When it comes to time to make a buying decision, 90 percent of customers say they take the advice of their fellow shoppers.
A survey of 1,046 U.S. consumers conducted by Zendesk revealed that not only are 90 percent of buyers influenced by positive online reviews, 86 percent say their purchasing decisions are influenced by negative online reviews, reports Marketing Land.
The consumers surveyed were U.S. residents and all had experienced a customer-service issue with a midsize business, either retail or B2B, in the recent past. About two-thirds of those who responded said they read online reviews. The poll also revealed that Facebook is the leading source of positive reviews, while most negative reviews were found at online review sites.
About 58 percent of customers said they were likely to share a negative customer-service issue online, and the preferred channel for airing complaints is social media. When segmented, 100 percent of those respondents who earned $150,000 a year or more said they broadcast a negative interaction online.
Brands that don’t respond to customer-service issues via social-media platforms can get pilloried by influential consumers who use their networks to air complaints. Zappos is an excellent example of a brand that’s responsive and sensitive to complaints broadcast via social channels, specifically Twitter.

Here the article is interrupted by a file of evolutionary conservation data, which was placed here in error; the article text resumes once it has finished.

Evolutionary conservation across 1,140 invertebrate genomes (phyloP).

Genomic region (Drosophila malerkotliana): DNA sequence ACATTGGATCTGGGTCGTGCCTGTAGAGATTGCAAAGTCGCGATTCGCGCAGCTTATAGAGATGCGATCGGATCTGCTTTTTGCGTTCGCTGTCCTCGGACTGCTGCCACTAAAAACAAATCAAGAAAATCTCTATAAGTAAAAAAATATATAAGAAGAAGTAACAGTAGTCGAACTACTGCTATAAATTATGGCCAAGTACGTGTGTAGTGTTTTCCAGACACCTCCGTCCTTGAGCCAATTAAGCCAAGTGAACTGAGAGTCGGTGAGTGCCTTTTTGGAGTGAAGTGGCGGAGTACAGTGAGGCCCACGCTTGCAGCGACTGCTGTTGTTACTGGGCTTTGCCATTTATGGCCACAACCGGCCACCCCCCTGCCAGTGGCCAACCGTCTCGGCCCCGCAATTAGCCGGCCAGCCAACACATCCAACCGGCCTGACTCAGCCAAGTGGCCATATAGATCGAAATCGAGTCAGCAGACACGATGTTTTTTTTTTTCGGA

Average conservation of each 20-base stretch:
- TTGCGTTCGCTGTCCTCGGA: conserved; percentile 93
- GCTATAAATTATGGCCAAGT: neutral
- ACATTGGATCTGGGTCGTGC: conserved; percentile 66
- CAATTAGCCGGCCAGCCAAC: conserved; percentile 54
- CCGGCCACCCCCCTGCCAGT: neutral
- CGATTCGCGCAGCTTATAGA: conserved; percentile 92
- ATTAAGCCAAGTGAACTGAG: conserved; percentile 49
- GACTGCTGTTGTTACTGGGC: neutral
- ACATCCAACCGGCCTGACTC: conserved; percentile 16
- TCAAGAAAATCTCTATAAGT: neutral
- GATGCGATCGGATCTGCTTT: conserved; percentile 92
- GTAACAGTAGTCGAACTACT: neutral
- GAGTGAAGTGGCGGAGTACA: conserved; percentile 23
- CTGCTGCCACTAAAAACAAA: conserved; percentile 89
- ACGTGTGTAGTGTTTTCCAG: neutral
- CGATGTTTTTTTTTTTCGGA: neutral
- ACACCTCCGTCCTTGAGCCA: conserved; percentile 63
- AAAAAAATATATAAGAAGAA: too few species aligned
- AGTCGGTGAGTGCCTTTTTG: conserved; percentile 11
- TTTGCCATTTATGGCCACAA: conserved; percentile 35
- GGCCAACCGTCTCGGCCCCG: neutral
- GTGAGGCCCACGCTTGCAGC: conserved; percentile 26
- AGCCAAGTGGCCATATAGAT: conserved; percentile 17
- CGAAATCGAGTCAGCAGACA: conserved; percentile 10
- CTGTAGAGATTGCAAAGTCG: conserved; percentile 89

A dedicated team of service reps works a Twitter account that monitors and responds to any and all service-related tweets—positive and negative—promptly. One Twitter user tweeted about the death of a relative, mentioning that a Zappos customer-service issue came up during that time. The company responded by sending her flowers—and resolving her issue.
Social commerce extends far beyond buying and selling. Increasingly, brands that are able to create personalized connections using aggressive, comprehensive and responsive social strategies to deal with consumer interactions will win big.